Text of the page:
Posted by: David Kiley on July 1, 2009
As General Motors works to re-emerge from Chapter 11, a question has to be asked: Might it be better to change the company’s name?
General Motor’s corporate name has been part of its brand muddle. It perennially struggles with how much to spend on ads centered for its product brands—Cadillac, Chevy, Buick, etc.—and how much to spend pushing GM as a brand.
“GM,” which has also been the company’s stock ticker symbol, though, many believe, has become an albatross, like “AIG,” and even “Enron.” No matter how good GM’s new vehicles are, and many are terrific, there is an idea that they will be dragged down in the minds of consumers if they are sold as GM cars.
And GM doesn’t have time to waste. It has to get more car-buying consumers interested in considering its cars and trucks in the next 12 months or the government bailout of the company will be deemed a fiasco.
Chrysler has, to some degree, faced the same dilemma. But it has decided to keep the “Chrysler Group LLC” name under its new corporate structure, even though there is consideration of doing away with the Chrysler brand in future.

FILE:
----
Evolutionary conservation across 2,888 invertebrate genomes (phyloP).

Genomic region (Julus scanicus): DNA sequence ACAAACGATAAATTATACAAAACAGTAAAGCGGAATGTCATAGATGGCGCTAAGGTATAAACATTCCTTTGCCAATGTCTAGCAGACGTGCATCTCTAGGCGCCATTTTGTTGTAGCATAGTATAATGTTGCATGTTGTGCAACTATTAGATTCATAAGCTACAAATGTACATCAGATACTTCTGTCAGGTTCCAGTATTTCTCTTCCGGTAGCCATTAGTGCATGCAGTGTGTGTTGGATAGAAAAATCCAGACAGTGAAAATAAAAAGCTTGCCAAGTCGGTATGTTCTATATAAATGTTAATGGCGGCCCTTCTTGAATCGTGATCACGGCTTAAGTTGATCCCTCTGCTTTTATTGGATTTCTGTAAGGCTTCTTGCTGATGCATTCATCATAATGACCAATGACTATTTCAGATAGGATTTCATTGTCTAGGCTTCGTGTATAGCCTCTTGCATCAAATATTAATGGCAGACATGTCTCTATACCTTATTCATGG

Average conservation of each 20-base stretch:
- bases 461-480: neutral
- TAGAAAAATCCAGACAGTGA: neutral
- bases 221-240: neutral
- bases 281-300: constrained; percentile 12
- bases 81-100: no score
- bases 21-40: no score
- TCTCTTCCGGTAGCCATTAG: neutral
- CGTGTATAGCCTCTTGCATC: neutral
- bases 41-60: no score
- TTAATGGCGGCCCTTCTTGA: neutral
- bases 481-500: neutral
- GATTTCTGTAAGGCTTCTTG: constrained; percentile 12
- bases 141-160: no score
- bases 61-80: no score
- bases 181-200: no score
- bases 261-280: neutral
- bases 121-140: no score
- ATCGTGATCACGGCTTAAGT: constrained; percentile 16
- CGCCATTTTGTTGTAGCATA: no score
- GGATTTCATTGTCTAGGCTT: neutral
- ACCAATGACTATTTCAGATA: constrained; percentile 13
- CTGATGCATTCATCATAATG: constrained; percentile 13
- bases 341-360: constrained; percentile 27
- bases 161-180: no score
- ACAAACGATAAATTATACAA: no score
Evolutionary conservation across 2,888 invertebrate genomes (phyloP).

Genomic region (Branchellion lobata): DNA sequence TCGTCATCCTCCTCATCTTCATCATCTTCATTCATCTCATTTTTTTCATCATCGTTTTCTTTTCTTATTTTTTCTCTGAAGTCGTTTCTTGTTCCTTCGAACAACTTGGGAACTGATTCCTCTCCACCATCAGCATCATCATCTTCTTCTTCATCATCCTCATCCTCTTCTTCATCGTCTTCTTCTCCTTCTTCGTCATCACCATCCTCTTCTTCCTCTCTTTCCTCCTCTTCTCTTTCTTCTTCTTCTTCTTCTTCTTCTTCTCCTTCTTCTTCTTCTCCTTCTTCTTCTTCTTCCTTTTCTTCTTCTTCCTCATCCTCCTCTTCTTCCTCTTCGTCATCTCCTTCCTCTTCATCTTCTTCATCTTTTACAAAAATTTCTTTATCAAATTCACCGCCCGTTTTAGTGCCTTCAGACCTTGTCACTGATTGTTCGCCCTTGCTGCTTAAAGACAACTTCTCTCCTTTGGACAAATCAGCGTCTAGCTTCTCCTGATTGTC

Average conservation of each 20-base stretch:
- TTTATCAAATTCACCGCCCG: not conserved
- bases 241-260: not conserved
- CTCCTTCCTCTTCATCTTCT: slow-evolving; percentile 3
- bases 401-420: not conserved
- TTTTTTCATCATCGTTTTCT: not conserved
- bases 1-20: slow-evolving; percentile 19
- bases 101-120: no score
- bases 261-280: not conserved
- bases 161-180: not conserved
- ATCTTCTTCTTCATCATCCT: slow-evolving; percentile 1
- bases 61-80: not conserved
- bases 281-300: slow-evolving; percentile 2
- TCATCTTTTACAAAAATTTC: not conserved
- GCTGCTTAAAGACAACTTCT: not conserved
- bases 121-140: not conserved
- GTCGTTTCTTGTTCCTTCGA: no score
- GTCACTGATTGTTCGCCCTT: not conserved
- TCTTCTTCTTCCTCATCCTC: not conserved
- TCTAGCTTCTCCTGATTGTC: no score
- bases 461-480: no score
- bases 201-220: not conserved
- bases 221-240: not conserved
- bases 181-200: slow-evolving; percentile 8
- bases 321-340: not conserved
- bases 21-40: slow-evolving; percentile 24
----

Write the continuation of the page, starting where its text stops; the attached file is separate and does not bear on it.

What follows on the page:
101 CMOs responded, and 86% said, “No.” An overwhelming majority voted that GM should keep its century-old name, even though it connotes failure to a large swath of the buying public.
A few quotes from CMOs in the club who responded “No”:
“Leading your brand has moved beyond the marketing department. Name changes are marketing centric approaches, leading product (cars), customer service and operational excellence are business centric and what GM needs to focus on.”
“Not until they change the CEO, the union or make other dramatic changes to their culture.”
“No. It takes a much longer to build the name recognition and brand equity of a GM then to turn it around once it is tarnished. If they can survive and really focus on what customers want they can have a great brand again. America loves a comeback story.”
“No way!! It’s a great name and an American icon. And with the federal bailout, we all have a stake in them succeeding. If they start making great cars that people want, they’ll come back. If they don’t, a different name won’t help. In fact, it would hurt more.”
“GM’s issue is not their name. The only way to rebuild their brand is to build products consumers love, and maybe even have a good experience buying. They haven’t done this for a very long time.”